My Failure to Make Money…And What I Learned
The World of Books is Changing
Established publishers are going into receivership, being acquired by other publishers, or just … disappearing. Indie publishers are starting up. Writers are publishing their own work. On-line digital platforms, like Amazon, Smashwords, iBooks, stock more titles than any bricks and mortar bookshop could ever do.
In this new landscape of freely available publishing, you’d think it would be easier than ever for a writer to make money. All a writer has to do is to bang a few thousand words onto a page, format it correctly, push the ‘publish’ button and bang, thousands of eager readers leap forward and voila – a bestseller is born!
Alas, the reality is quite, quite different.
My first novel, A Necklace of Souls, was received very well critically, even winning Best First Novel at the New Zealand Post Awards. But it earned me only a teeny, tiny amount. Barely enough to pay for ten weeks of groceries. Unfortunately, I need to eat for more than ten weeks in a year!
Critical success and good craft were just not enough. If I want to write full-time I need to earn more than ten weeks of groceries. I needed to earn fifty-two weeks! So:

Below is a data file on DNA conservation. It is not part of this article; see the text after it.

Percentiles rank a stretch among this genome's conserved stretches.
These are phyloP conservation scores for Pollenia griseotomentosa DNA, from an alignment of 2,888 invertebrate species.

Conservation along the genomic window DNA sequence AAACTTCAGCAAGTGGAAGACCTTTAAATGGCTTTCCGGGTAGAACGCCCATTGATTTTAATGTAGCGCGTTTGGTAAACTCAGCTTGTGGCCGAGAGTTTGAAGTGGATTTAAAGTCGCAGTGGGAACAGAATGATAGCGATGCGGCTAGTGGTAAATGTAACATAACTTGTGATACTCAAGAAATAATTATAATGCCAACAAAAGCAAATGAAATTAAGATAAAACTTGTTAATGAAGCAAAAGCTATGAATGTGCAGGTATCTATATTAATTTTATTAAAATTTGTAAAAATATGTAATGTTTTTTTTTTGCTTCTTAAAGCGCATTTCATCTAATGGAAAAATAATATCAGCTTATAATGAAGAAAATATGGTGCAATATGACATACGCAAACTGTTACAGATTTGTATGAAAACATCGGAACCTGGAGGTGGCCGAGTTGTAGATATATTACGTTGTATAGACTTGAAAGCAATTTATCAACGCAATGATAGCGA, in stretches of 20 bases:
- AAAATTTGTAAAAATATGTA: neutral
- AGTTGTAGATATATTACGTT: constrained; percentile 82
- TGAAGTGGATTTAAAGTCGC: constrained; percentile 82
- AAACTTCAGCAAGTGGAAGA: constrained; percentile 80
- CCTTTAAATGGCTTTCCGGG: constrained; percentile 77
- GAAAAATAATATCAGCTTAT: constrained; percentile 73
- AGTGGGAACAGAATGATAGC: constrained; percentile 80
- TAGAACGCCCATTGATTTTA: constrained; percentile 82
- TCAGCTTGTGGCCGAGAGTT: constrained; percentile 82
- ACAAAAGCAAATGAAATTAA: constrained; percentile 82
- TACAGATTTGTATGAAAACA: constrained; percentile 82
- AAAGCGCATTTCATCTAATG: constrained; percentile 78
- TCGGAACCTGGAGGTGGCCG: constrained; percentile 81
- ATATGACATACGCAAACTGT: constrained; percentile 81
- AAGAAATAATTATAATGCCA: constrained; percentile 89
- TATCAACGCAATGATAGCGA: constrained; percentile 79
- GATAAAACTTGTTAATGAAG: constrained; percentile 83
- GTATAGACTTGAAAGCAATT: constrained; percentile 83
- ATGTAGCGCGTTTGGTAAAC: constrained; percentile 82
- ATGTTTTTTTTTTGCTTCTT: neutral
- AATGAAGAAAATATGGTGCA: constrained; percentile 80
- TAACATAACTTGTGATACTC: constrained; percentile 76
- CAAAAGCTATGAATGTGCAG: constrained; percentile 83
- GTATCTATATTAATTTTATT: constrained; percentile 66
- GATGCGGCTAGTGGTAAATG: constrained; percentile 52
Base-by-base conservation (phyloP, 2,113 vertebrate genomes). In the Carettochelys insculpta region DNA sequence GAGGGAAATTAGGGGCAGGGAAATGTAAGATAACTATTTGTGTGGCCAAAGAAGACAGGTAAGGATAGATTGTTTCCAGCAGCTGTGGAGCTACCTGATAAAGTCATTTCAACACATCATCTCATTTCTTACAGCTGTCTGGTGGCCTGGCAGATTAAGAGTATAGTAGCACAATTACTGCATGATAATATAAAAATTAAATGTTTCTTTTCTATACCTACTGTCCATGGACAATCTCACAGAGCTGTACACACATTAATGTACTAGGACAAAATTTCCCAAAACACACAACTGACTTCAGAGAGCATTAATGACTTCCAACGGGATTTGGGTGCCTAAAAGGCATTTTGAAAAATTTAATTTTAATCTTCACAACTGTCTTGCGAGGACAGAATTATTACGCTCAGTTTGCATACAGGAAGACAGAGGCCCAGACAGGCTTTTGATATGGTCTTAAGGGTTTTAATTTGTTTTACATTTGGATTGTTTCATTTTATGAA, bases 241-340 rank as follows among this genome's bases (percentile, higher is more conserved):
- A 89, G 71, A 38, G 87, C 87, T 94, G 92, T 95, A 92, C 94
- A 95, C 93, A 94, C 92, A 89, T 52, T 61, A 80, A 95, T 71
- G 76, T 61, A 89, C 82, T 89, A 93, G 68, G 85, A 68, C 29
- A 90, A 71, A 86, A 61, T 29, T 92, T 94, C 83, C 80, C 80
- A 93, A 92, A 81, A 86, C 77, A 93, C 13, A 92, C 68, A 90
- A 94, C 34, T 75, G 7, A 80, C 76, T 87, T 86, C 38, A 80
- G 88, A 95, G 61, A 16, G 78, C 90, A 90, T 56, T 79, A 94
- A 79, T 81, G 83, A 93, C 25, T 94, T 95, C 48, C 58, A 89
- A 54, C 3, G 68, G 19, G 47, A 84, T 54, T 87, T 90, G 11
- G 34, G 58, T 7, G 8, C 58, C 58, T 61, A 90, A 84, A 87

In 2014 ago, I set myself a challenge…
Within twelve months, I was going to try to turn a hobby into a full-time business – that earned enough to allow me to eat all year round. I was going to give myself a stretch goal of one year, and just see what happens.
…And in 2017?
Dear reader — I was spectacularly unsuccessful!
However, I learned a lot.
AND within twelve months of self-publishing my earnings were as much as my earlier year of being traditionally published.
By 2016, I was able to eat for another ten weeks.
Nah, don’t worry. I didn’t starve.
I have a day job, and a supportive husband.
A Second Tilt at the Windmill?
Over the next few months I’m embarking on a new series of posts: The Business of Writing.
I’ll be talking about the publishing industry, market changes, trends and how to use these trends to set yourself up to turn a profit. Some of the things I’ll talk about will be adaptations from an earlier material, which you can find here. I’ll be discussing some of the things I learned from my failure, and how I’m going to do things differently next time.
Who knows, perhaps I might even get fifteen weeks of groceries this year!
Feel free to read along.